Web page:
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KDE 3.4 is expected to be released late March 2005. The new version has many improvements who will make the day to day computer experience better for Linux users.

The hard-working KDE team has made many improvements to the new KDE release. It is faster, more user-friendly and overall smoother to use.

  1. What is KDE, and why should I try it?
  2. What is new and cool in KDE 3.4
  3. New in KDE - More Bundeled Software

1. What is KDE, and why should I try it?

Linux is a operating system for personal computers that made by a huge Open Source community. The OS allows you to do run programs so you can do the tasks you need to do on your computer.

Linux is kind of like the well known OS called Windows, but there are huge differences behind the hood. Windows is kind of a huge bloated package that does and has everything, it is kind of like one huge brick with many features. Linux is more like Lego, you get thousands of different building blocks you can use to make your own desktop. This nature is why Linux is overall a more expensive, harder to learn and most importantly better OS. Linux is a collection of small programs designed to do a specific task very well who work together to form a complete desktop system.

1.1. Piecing it all together: How the Linux puzzle works

Briefly explained, most Linux desktop systems have a kernel at the bottom, a system for drawing graphical elements on the screen called a X-Server and programs called X-clients running on top of that. Even the Window Managers, the programs who draws borders around your programs so you can move them around, is just a X-Client program. So it is possible to run any Window Manager of choice on top of a X-Server, you can replace or tune any of the building blocks who ultimately form your desktop to your preference. There are many pure Window Managers available, Fluxbox, Ion, EvilVM and IceWM are just some examples.

KDE, Gnome and XFCE are complete desktop systems, they are a huge collections of small individual programs who work together and form complete desktop systems. XFCE is a light desktop meaning it is a small collection of simple programs, KDE and Gnome are huge packages with just about everything included.

Pure Window managers and light desktops are commonly preferred by power users because it requires some knowledge to use them effectively. KDE has evolved into a extremely user-friendly, powerful and smooth desktop system suitable for beginners and people who are used to the Windows Operating system.

The KDE Desktop is now, at version 3.4, mature enough to be a good realistic desktop alternative for Windows users.

1.2. Under the Hood of KDE

The underlying libraries used by all KDE programs and components are what makes using the KDE desktop and KDE programs a great joy. Just take the simple every-day task of opening files. The KDE file dialog box, available to programmers at just a few lines of code, is among the best ever created. You can make files and folders, preview files, add a list of shortcut folders and so on. You can open remotely stored files and edit them using the ssh (fish://user:password@box.tdl), ftp (ftp://user:password@box.tdl) samba (smb) and now with 3.4 even Subversion files directly from any KDE program.

This reflects most of the features in the KDE libraries: they are mature, advanced, user-friendly and most importantly, they allow you to get things done smoothly and effectively.

1.3. Tons of (free) Software

KDE is not just a complete desktop system, it comes with a huge amount of great software covering a broad range of applications. The programs included with KDE includes the excellent web browser Konqueror, the personal information management suite Kontact, the great text editor Kate and numerous other programs, big and small, for nearly all tasks. A broad range of board games are also included.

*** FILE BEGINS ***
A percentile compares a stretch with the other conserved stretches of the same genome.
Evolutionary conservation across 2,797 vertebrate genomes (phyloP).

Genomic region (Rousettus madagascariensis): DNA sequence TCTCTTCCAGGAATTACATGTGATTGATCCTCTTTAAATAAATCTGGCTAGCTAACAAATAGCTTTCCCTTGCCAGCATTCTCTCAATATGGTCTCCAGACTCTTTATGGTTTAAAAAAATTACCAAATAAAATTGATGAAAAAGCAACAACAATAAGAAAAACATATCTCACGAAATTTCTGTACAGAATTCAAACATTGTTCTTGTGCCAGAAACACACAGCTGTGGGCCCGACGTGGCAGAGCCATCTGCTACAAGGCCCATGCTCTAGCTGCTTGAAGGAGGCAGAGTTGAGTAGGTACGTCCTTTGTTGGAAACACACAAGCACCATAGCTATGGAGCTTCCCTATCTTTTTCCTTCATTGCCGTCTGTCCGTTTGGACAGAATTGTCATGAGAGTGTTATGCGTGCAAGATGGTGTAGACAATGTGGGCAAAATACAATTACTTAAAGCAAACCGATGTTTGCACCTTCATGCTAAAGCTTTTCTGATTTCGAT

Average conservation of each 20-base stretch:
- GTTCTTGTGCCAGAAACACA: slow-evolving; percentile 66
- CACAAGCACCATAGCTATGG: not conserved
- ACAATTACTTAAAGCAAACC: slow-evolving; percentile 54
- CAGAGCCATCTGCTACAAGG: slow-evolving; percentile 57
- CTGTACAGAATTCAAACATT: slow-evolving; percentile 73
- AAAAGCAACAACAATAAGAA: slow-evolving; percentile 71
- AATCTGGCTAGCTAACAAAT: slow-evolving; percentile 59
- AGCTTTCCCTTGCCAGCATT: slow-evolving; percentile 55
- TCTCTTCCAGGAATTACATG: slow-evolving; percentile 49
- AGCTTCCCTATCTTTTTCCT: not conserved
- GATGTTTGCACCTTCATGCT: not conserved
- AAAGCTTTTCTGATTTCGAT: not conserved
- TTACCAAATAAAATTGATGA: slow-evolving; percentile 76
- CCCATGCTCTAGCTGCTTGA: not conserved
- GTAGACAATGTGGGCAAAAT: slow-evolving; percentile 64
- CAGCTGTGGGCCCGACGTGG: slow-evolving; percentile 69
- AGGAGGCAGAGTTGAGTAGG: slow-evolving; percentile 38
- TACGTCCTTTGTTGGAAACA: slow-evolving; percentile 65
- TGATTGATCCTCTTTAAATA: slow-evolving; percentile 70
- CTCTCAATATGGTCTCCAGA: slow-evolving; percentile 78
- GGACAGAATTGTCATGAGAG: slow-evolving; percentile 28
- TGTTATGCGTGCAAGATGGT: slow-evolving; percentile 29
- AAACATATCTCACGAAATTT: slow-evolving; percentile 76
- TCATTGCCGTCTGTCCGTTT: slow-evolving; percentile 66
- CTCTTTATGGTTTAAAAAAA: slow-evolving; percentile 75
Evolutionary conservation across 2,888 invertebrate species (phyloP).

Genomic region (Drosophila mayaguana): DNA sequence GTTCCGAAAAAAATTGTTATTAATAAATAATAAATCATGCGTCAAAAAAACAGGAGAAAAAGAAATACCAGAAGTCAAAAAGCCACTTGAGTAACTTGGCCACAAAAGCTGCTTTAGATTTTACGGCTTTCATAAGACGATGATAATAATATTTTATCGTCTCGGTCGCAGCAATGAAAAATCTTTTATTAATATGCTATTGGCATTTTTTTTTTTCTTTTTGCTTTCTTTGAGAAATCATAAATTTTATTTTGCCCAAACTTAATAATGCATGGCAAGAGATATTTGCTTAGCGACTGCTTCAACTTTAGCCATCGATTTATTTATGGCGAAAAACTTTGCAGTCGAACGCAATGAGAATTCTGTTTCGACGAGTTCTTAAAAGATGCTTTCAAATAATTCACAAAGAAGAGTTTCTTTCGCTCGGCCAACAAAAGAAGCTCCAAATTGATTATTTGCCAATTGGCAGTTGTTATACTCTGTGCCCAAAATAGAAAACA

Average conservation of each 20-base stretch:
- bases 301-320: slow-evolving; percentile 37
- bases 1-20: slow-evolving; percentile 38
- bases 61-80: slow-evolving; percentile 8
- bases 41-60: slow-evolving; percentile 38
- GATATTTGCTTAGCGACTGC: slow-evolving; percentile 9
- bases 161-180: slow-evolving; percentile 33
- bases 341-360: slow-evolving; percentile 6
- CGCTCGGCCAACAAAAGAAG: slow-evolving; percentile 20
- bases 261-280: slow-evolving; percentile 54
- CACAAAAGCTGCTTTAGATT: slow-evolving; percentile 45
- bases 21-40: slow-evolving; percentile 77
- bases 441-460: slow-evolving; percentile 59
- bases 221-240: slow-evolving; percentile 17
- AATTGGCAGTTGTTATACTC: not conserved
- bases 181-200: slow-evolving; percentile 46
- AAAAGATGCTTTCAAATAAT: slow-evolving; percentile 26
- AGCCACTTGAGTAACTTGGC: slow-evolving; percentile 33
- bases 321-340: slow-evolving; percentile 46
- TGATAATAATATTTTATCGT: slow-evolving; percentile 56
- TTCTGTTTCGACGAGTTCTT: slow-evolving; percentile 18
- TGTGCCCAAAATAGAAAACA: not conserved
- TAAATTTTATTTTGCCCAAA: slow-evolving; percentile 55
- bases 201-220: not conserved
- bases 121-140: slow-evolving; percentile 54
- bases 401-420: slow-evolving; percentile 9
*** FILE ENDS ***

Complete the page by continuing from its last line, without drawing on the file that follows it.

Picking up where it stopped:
There is also a complete office suite availale for KDE called KOffice. It is available seperately. It allows you to do the basics you would expect from suck packages, but it is not as mature or complete as the OpenOffice alternative.

1.4. KDE can be what you want it to be

Mouse gestures allow you to make a task be executed when you move your mouse in a given pattern while holding a button. KDE allows you to assign mouse gestures and keyboard shortcuts to make it suit your own needs.

Some of the default keyboard shortcuts in Konqueror are somewhat strange. Browsers should reload the page by pressing ctrl-r, Konqueror (probably for historical reasons) uses F5. And ctrl-pageup/pagedown does not switch between the tabs. The default for switching tabs, ctrl+, and ctrl+., is not a bad idea, but it is non-standard. The good thing about Konqueror and KDE in general is that you are completely free to change and customize annoying things like this to your preference. From Konqueror, select the Configure Shortcuts under the Settings menu to make it behave like you want:

All KDE programs also allow you to change what icons are available in the various toolbars.

The KDE Desktop can be customized using a broad range of themes available from KDE-look and other sites.

The screenshots used on this page does not use the default theme, wallpaper or fonts. These things can be changed in the KDE Control Center (you can start it with kcontrol, look under Appearence and Themes).

2. What is new and cool in KDE 3.4

KDE 3.4 is a minor release, meaning the technology under the hood have been majorly improved, but not changed in huge fundamental ways. Even so, the new version has a lot of cool new things to offer compared to version 3.3.

2.1. Fast as lightning

KDE 3.4 does seem to to be faster when you start programs, and using them seems smoother. This may just be a placebo effect, five test-subjects may be totally wrong, but it is our distinct impression that is responds faster on both new and old boxes.

It is still not fast enough, though, you still have plenty of time to stretch while you wait for even simple programs like KolourPaint to start.